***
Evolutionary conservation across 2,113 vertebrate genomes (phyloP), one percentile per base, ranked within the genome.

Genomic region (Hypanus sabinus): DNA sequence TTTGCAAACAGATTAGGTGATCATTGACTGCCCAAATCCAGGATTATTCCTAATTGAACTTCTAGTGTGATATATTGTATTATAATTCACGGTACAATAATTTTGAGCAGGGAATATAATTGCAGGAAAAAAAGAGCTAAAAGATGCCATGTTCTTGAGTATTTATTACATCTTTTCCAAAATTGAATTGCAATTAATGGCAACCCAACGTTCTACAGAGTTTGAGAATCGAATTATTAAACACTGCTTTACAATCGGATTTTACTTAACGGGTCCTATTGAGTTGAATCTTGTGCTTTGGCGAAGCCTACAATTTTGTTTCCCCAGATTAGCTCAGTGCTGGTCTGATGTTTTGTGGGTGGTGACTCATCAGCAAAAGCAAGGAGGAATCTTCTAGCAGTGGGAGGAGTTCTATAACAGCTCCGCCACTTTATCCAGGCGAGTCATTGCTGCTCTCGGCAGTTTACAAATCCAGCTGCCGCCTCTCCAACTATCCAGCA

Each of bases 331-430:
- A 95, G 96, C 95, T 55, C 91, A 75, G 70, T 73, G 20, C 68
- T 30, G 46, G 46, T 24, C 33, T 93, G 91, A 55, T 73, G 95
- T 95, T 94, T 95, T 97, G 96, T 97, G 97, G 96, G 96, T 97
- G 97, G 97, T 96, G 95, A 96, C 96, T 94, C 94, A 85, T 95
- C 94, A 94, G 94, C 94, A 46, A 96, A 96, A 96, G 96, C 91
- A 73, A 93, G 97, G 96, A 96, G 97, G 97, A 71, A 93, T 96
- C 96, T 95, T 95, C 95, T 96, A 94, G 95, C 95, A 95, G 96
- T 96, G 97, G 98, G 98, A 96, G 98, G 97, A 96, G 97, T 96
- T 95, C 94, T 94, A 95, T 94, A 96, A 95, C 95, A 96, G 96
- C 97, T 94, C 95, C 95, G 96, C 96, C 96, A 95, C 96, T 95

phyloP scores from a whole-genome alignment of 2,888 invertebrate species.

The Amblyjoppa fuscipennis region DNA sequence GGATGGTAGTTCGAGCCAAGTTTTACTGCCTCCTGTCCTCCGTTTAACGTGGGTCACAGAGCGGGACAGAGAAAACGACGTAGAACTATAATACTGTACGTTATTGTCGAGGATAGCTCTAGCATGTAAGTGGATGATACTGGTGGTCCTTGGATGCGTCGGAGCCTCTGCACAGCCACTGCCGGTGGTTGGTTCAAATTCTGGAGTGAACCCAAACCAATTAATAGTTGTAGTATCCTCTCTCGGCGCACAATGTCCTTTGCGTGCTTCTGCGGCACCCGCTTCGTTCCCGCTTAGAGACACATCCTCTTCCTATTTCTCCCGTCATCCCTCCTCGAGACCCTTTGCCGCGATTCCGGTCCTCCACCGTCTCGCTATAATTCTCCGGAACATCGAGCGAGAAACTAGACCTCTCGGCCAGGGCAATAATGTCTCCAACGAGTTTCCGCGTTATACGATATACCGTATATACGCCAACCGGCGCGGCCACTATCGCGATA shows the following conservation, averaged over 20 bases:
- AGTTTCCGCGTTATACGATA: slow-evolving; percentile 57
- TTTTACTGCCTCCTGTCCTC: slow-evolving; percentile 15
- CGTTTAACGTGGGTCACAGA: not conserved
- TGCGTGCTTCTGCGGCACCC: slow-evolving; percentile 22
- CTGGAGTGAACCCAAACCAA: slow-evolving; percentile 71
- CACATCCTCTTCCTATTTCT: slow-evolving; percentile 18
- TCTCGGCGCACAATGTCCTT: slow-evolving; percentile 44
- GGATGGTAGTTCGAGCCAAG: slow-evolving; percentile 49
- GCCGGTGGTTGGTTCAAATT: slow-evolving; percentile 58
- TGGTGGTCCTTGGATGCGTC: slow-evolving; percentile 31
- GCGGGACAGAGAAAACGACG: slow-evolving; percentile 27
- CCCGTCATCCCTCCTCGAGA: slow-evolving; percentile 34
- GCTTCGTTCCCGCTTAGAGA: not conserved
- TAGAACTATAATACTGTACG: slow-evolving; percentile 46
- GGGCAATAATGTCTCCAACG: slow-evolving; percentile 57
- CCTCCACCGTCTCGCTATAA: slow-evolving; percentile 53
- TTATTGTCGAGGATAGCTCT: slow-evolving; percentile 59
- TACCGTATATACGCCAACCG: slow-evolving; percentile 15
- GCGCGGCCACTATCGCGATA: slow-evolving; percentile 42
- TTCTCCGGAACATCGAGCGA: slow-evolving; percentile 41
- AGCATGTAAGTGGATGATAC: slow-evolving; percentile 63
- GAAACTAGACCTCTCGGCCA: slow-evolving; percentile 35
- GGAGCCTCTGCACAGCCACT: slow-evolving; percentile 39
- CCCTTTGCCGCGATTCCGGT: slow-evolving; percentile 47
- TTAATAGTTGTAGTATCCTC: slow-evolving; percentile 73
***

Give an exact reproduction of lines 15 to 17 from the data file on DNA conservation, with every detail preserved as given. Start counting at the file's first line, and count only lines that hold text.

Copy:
The Amblyjoppa fuscipennis region DNA sequence GGATGGTAGTTCGAGCCAAGTTTTACTGCCTCCTGTCCTCCGTTTAACGTGGGTCACAGAGCGGGACAGAGAAAACGACGTAGAACTATAATACTGTACGTTATTGTCGAGGATAGCTCTAGCATGTAAGTGGATGATACTGGTGGTCCTTGGATGCGTCGGAGCCTCTGCACAGCCACTGCCGGTGGTTGGTTCAAATTCTGGAGTGAACCCAAACCAATTAATAGTTGTAGTATCCTCTCTCGGCGCACAATGTCCTTTGCGTGCTTCTGCGGCACCCGCTTCGTTCCCGCTTAGAGACACATCCTCTTCCTATTTCTCCCGTCATCCCTCCTCGAGACCCTTTGCCGCGATTCCGGTCCTCCACCGTCTCGCTATAATTCTCCGGAACATCGAGCGAGAAACTAGACCTCTCGGCCAGGGCAATAATGTCTCCAACGAGTTTCCGCGTTATACGATATACCGTATATACGCCAACCGGCGCGGCCACTATCGCGATA shows the following conservation, averaged over 20 bases:
- AGTTTCCGCGTTATACGATA: slow-evolving; percentile 57
- TTTTACTGCCTCCTGTCCTC: slow-evolving; percentile 15